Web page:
Cloud, big data helping ‘stress test’ mortgages

Perpetual Corporate Trust builds out cloud platform

Acting group executive for Perpetual Corporate Trust, Richard McCarthy

Acting group executive for Perpetual Corporate Trust, Richard McCarthy

The Royal Banking, Superannuation and Financial Services Industry will drive increased adoption of RegTech solutions in Australia according to Richard McCarthy.

“I think regulatory technology solutions will be a driving force for how the banking and financial services industry can continually improve their business,” the acting group executive for Perpetual Corporate Trust told Computerworld.

Perpetual Corporate Trust is one of the three arms of Perpetual Ltd, which is one of the nation’s largest wealth management businesses and in addition to providing corporate trustee services has an advice business targeted at high net worth individuals.

“We are focused on supporting clients with their credit risk and regulatory reporting requirements going forward — and also obviously how they best support their customers and that customer experience,” McCarthy said.

Perpetual Corporate Trust has built a cloud-based platform using Microsoft Azure and leveraging its masive collection of data. The latest addition to ABSPerpetual Business Intelligence is a Mortgage Market Insights module, McCarthy said.

Post-GFC there has been a global focus on mortgage stress testing, which McCarthy described as a “big piece of work” for an organisation — requiring not only the ingestion vast amounts of data but building a model that can assess the probability of default and loss.

“It’s really looking forward four, five years and predicting the actual dollar losses which the bank and the financial services community may take if there are certain stress scenarios,” he said. Perpetual’s platform can deliver it as a service.

Since 1997, Perpetual has been involved in the collection, validation and storage of data on behalf of the public securitisation market, acting as the market’s data warehouse. In 2012, the Reserve Bank of Australia mandated new data standards for the banking and financial services industry as a condition of access to the RBA’s Committed Liquidity Facility (CLF). Those changes took effect in 2015 and massively expanded the data managed by Perpetual.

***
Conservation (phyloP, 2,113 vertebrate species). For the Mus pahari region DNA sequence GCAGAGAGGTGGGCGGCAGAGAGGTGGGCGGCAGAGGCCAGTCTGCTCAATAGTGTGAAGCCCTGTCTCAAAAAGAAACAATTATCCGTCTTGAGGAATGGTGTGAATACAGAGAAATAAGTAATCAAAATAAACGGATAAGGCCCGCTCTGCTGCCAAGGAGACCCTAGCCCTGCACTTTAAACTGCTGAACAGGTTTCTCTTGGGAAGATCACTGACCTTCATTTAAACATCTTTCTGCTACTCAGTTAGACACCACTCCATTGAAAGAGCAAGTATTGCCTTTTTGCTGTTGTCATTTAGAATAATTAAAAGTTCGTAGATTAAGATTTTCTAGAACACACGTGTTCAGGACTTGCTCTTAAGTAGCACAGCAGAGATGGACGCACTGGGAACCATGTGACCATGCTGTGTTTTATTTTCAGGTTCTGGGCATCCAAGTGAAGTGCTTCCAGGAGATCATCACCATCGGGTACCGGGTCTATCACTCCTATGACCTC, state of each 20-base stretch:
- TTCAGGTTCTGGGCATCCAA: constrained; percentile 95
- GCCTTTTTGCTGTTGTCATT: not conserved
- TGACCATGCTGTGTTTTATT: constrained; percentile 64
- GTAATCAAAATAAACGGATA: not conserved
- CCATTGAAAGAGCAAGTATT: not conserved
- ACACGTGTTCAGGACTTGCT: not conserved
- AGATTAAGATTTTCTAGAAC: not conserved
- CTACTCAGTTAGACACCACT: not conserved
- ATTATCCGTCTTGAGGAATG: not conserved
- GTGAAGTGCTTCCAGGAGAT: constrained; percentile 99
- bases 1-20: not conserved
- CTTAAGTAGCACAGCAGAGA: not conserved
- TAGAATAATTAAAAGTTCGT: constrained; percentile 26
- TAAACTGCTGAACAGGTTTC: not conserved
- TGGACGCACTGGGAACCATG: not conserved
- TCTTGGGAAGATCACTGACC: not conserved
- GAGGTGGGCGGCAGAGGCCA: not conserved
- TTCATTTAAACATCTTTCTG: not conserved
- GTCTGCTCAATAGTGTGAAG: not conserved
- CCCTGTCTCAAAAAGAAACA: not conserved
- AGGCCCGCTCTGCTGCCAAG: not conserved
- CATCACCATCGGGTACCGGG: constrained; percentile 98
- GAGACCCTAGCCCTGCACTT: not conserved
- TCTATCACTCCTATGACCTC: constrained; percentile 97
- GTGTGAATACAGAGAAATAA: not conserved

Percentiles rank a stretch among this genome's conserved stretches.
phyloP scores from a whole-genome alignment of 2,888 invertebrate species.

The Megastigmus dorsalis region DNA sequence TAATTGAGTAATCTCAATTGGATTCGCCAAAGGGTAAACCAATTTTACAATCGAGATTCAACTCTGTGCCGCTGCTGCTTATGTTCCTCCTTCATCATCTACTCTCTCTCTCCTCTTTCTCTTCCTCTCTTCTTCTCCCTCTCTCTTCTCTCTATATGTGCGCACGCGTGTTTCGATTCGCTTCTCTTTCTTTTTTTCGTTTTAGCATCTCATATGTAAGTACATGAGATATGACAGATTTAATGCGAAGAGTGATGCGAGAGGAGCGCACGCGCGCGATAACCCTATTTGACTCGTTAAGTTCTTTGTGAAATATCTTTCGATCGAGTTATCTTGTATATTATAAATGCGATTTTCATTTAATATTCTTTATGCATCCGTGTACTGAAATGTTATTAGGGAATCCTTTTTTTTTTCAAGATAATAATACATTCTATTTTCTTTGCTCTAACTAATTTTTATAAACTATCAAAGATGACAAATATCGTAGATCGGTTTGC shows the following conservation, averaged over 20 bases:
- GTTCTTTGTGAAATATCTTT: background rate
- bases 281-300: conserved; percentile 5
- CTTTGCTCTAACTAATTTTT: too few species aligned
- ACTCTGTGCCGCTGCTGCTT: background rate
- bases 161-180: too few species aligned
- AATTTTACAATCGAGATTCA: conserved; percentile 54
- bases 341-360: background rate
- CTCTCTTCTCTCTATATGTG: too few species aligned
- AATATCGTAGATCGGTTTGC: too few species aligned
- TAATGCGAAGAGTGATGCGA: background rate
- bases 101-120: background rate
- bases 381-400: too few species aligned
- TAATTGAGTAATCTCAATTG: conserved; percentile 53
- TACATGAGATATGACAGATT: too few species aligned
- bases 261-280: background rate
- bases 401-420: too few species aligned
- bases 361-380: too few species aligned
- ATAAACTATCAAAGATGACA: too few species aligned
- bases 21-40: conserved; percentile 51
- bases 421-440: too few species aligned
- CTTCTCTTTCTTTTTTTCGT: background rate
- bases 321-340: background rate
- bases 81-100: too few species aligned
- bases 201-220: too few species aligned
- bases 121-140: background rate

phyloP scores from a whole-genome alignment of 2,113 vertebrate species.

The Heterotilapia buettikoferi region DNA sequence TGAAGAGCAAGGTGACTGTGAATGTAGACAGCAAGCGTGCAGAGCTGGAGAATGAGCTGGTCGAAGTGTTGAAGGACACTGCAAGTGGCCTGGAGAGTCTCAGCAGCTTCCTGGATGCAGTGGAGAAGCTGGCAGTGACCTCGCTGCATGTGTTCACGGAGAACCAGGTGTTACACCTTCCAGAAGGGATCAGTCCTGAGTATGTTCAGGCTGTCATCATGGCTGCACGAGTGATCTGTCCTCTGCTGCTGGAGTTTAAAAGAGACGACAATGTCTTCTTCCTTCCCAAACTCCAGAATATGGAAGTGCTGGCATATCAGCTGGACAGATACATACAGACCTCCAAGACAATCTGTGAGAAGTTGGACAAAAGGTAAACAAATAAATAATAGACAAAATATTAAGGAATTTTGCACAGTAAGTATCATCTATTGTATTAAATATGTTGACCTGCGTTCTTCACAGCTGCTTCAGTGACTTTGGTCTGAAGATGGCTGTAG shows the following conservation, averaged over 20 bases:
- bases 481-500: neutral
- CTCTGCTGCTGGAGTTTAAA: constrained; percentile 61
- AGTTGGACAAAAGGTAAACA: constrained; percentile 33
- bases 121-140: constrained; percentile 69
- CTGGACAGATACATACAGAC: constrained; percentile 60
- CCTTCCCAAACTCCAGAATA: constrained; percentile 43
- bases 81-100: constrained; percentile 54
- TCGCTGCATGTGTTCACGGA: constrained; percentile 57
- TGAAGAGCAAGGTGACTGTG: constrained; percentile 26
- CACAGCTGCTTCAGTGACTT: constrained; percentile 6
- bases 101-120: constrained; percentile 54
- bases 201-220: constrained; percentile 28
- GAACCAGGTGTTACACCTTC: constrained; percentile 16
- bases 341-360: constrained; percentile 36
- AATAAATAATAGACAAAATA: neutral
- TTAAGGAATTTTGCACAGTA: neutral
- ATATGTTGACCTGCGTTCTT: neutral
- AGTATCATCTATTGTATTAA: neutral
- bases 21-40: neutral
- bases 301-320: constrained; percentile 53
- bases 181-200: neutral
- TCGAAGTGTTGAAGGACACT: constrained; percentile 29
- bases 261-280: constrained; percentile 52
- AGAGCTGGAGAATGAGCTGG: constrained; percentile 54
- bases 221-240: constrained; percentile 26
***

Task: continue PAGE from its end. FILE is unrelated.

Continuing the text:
“Essentially we’ve been collecting hundreds of millions of lines of data for 20 years,” McCarthy said.

“It was an interesting time between 2012 and 2015,” he said. “We were essentially processing $100 billion worth of mortgages a month — to, post-implementation of the reporting through to the RBA, $330 billion worth of mortgages a month.”

At the same time as the Perpetual data warehouse was groaning at the seams, there was what McCarthy described as a “seismic shift in the digital landscape,” with cloud technologies offering new ways to make sense of big data.

Perpetual used Microsoft Azure and the Cortana Intelligence Suite to build its platform, which can help Australian financial services organisations stress-test their mortgage portfolios, with Power BI providing visualisations.

Other new modules added to the Perpetual platform support credit stress testing and the IFRS 9 accounting standard.

“Typically you wouldn’t say Perpetual Corporate Trust is the obvious choice to be a digital innovator in the market – from a trustee perspective we are a fiduciary business – but that underlying data warehouse component has allowed us to start exploring new ways to support our clients, new ways to support the industry and markets,” McCarthy. “Today we have a cloud environment which provides transparency and comparability into the public securitisation market.”

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Tags cloud computingFinancial ServicesbanksbankingPerpetual Limitedregtech

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